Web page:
Many of the millions of Ukrainian refugees in central and eastern Europe plan to mark Christmas early this year in solidarity with their hosts, learning carols in new languages to generate holiday cheer despite fears for relatives back home.
Ukrainians generally celebrate Christmas on January 7 in common with Russians, but the country’s Orthodox church has gradually shifted from Moscow’s orbit in recent years.
Following Russia’s invasion of Ukraine this year, the church has said congregations can now also celebrate on Dec. 25 — something many refugees said they would embrace.
Vasil, 45, and Marina, 36, Khymyshynets who fled their village near Kyiv in March with their two children after a missile or artillery round exploded near their house, now live in a two-room flat in Prague.
The family — who could not afford a tree because they were saving to send gifts to relatives in Ukraine — baked Christmas cookies and taped pine branches and Christmas lights on the wall while the children practiced singing carols in Czech.
“We decided to just use some pine branches for the decoration so that it looks good and makes the children happy,” Khymyshynets, who was allowed to leave Ukraine after the military rejected him due to poor eyesight, said at the weekend.
Russia’s attack on Ukraine, now in its tenth month, has killed tens of thousands of people reduced cities to ruins and driven millions from their homes, with 4.5 million registered across Europe, data from the U.N. refugee agency UNHCR shows.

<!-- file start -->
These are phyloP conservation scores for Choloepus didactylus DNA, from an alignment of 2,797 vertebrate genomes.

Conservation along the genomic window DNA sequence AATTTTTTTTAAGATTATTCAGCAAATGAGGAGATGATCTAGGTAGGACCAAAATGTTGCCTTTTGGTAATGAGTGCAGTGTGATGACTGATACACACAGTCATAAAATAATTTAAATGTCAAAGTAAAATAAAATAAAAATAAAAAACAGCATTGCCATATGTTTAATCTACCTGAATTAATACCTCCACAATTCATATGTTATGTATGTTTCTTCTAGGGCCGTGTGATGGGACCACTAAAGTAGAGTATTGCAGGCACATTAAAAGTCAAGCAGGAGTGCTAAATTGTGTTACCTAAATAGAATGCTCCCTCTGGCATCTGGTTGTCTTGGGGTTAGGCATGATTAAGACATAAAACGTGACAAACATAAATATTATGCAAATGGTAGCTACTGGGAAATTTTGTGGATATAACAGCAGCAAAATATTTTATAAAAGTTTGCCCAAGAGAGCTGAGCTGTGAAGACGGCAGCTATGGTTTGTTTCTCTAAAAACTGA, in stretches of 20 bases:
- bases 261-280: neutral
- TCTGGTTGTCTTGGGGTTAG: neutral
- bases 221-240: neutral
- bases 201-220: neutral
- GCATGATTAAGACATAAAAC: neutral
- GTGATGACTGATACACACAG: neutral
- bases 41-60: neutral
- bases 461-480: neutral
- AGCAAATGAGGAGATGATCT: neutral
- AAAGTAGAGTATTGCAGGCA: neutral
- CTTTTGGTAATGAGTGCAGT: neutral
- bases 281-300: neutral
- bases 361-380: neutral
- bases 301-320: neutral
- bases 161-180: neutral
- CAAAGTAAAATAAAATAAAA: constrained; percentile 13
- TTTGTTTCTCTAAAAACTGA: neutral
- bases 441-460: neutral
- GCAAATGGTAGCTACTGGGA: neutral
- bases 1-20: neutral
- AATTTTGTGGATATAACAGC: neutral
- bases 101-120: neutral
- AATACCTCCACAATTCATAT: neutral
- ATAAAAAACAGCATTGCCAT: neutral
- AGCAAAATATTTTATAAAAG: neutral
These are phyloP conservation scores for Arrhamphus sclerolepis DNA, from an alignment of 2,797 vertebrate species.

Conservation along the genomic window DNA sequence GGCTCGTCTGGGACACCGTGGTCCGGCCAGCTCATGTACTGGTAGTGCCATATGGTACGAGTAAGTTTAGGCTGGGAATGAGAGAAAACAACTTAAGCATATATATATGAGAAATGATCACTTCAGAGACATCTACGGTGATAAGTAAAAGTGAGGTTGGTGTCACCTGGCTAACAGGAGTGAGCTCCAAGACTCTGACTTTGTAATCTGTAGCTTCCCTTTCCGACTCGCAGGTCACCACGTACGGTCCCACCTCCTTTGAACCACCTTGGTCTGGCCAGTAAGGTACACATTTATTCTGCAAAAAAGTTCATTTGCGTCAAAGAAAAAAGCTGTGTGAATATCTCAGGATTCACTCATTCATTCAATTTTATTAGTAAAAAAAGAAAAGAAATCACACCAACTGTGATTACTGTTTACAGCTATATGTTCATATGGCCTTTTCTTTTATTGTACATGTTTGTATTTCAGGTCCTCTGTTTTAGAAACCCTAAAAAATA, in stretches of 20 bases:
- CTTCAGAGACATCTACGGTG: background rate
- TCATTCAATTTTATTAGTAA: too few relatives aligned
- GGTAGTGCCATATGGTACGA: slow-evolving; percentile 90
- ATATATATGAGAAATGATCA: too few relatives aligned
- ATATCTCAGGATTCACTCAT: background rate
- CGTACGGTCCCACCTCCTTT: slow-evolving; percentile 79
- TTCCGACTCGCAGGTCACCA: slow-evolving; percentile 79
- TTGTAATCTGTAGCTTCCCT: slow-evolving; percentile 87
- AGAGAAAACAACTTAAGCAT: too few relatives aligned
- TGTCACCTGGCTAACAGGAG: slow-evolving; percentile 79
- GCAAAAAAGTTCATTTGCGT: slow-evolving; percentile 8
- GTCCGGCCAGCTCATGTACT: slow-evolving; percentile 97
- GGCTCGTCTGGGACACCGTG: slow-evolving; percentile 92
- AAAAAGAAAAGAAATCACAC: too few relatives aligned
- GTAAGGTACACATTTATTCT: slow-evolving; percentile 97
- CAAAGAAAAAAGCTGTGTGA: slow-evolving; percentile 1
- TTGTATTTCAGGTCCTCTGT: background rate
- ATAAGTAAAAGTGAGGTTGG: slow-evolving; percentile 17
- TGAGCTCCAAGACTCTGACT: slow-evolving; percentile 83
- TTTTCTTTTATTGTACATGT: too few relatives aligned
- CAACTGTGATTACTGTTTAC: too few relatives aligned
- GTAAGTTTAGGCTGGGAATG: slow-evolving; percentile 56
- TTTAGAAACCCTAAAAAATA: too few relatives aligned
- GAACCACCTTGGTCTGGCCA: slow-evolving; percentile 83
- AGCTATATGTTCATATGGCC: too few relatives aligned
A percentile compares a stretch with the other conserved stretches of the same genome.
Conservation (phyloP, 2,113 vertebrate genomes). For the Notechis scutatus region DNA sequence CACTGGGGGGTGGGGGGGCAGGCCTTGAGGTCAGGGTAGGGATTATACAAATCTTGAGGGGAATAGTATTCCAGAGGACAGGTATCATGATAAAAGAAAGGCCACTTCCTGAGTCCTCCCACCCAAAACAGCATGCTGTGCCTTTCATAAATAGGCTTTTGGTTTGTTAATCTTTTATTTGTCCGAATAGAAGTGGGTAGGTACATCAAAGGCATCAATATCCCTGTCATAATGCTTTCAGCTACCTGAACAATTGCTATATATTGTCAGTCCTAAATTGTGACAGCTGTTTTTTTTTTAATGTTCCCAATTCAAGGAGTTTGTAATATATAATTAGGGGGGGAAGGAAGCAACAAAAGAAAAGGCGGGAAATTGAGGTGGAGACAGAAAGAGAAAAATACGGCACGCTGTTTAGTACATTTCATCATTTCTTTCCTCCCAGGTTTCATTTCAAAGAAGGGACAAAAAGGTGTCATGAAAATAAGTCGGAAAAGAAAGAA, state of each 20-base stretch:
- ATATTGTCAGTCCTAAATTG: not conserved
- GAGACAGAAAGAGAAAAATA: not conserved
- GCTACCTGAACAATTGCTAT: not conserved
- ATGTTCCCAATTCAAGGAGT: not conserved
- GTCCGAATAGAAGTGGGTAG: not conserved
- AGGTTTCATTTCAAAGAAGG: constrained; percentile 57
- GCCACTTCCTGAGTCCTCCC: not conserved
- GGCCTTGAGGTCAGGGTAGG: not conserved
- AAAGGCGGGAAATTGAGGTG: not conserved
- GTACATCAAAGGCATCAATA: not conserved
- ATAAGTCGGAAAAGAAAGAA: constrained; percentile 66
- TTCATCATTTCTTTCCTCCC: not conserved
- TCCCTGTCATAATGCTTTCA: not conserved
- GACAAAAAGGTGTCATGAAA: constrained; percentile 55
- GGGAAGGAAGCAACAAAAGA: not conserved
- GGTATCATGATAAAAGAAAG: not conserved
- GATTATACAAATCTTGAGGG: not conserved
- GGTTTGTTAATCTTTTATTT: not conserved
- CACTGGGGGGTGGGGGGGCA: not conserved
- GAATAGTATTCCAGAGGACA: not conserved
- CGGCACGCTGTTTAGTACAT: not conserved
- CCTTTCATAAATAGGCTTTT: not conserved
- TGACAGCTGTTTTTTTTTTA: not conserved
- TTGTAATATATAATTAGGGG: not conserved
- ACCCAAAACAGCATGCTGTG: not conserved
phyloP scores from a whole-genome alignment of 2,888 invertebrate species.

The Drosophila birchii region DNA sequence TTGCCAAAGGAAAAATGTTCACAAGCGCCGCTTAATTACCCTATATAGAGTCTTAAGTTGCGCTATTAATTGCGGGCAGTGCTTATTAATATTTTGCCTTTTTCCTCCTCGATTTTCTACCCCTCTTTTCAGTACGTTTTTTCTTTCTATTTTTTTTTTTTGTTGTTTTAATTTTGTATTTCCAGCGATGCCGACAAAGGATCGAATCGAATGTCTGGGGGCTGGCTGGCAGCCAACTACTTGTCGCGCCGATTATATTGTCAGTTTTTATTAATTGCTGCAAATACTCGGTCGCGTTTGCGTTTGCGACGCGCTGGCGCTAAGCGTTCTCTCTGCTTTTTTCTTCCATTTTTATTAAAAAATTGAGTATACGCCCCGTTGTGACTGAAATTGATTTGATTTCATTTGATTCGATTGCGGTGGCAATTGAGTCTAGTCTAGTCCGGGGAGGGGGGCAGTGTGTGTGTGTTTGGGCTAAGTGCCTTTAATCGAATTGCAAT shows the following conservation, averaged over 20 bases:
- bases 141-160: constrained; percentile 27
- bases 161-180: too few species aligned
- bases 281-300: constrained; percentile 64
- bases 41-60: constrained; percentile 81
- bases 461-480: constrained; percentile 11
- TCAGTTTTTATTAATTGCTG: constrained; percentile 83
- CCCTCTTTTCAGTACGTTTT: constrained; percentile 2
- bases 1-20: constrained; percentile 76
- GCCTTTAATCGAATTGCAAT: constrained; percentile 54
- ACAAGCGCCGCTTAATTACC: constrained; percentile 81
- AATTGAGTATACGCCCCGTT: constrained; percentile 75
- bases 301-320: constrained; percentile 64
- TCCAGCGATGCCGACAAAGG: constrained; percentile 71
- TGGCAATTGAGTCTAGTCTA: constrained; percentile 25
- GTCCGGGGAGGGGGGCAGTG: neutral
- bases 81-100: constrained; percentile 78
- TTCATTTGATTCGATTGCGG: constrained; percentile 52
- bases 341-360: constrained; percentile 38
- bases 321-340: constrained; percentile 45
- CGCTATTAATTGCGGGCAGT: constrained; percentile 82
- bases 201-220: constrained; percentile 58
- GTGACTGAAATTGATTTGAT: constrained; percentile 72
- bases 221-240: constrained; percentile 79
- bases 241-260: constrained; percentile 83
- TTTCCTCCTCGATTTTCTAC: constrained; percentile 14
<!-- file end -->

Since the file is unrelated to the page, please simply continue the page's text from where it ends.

Many have been put up by states bordering Ukraine such as Romania, Slovakia and Poland – which has hosted the most — as well as nearby countries like Bulgaria and the Czech Republic.
Attacks on Ukraine’s power grid and heating plants mean few plan trips home for the holidays.
“We have not noticed many people going back for Christmas,” said Jakub Andrle, a migration program officer for Prague-based charity People in Need, which works in and out of Ukraine.
“The longer people stay here the more difficult it is to go back.”
Czechs who live near a Prague dormitory housing around 130 refugees, organised a party with cookies festive music and donated gifts laid out beneath a lighted Christmas tree.
“We are just trying to make it a little better for them,” said Hana Hillerova-Harper, who helped organise the event.
Children laughed as they played football in the snow and ran around snatching cookies from the table as their mothers — many holding babies or pushing strollers — chatted with each other.
Most of the children had only two things on their Christmas lists: For the war to end and for their fathers to be safe.